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Computing and Language VariationInternational Journal of Humanities and Arts Computing Volume 2$
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John Nerbonne and Charlotte Gooskens

Print publication date: 2009

Print ISBN-13: 9780748640300

Published to Edinburgh Scholarship Online: September 2012

DOI: 10.3366/edinburgh/9780748640300.001.0001

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The Dutch-German Border: Relating Linguistic, Geographic and Social Distances

The Dutch-German Border: Relating Linguistic, Geographic and Social Distances

(p.119) The Dutch-German Border: Relating Linguistic, Geographic and Social Distances
Computing and Language Variation

Folkert De Vriend

Charlotte Giesbers

Roeland Van Hout

Louis Ten Bosch

Edinburgh University Press

The Dutch-German state border south of the river Rhine was established in 1830. Before that time, the administrative borders in this region frequently changed. The Kleverlandish dialect area, which extends from Duisburg in Germany to Nijmegen in The Netherlands, crosses the state border south of the Rhine. This chapter assesses the impact of the Dutch-German state border on the linguistic characteristics of a sub-area of the Kleverlandish dialect area by relating linguistic, geographic and social distances to each other. Three models for explaining today's pattern of linguistic variation in the area are tested. In each model, another variable is used as the determinant of linguistic variation: geographic distance (continuum model), the state border (gap model), and social distance (social model). For the social model, perceptual data for friends, relatives and shopping locations are used. Testing the three models shows that nowadays the dialect variation in the research area is closely related to the existence of the state border and to the social structure of the area. The geographic spatial configuration hardly plays a role anymore.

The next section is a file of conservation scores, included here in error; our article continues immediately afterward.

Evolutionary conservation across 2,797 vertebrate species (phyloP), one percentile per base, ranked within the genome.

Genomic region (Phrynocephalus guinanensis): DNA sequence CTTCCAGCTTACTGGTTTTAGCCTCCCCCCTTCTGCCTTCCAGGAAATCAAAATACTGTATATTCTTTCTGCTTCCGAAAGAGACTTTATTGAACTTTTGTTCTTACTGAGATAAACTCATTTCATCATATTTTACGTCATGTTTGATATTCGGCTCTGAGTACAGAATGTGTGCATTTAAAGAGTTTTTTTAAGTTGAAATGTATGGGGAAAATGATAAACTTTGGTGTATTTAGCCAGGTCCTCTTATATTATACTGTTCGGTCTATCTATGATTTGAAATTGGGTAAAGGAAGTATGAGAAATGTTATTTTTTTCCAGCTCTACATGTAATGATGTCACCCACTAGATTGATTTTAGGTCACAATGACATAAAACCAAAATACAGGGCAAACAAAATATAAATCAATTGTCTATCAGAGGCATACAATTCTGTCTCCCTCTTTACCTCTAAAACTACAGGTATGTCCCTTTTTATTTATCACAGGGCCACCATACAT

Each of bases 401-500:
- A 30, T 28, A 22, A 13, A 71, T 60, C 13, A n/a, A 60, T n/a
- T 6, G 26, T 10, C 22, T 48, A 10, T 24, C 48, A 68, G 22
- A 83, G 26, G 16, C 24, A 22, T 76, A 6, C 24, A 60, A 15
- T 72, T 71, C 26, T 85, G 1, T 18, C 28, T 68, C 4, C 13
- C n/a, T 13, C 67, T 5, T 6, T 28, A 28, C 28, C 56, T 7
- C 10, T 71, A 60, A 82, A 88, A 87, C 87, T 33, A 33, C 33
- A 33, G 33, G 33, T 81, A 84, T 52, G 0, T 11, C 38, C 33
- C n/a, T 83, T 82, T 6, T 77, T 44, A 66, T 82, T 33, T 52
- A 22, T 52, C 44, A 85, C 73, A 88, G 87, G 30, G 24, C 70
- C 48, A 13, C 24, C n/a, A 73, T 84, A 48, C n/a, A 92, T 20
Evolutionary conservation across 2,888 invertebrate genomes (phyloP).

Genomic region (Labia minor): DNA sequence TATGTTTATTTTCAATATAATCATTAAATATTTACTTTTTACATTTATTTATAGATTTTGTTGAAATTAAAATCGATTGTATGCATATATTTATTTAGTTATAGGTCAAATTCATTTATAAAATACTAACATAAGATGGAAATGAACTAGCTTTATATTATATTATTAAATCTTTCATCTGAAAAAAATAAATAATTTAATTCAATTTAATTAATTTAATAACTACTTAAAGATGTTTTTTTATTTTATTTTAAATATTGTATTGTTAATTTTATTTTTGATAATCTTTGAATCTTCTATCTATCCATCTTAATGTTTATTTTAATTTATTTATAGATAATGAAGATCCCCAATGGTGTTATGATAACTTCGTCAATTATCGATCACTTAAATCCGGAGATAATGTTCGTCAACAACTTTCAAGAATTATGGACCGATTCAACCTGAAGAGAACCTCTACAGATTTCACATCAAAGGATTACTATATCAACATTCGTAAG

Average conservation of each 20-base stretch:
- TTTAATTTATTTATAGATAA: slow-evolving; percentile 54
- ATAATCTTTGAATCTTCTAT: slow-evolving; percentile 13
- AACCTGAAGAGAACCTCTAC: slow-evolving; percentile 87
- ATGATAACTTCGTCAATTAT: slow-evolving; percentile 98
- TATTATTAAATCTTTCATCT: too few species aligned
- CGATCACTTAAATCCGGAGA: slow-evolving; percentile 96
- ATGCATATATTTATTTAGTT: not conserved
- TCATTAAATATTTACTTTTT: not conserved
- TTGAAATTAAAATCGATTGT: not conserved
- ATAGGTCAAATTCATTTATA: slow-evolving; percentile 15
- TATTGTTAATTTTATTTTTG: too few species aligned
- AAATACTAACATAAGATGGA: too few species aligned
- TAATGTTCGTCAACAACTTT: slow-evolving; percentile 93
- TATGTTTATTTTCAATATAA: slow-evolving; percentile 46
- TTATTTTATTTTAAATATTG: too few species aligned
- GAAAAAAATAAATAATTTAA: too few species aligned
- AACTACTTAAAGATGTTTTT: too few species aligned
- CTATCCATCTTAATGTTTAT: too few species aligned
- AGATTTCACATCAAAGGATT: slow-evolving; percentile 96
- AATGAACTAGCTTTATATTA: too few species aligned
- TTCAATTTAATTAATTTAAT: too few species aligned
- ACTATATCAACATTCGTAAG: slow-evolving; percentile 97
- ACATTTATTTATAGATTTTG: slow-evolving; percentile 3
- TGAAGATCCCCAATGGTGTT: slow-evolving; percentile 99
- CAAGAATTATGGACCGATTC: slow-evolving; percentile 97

Keywords:   Dutch-German state border, Kleverlandish dialect area, linguistic variation, geographic distance, social distance, state border, Germany, Netherlands

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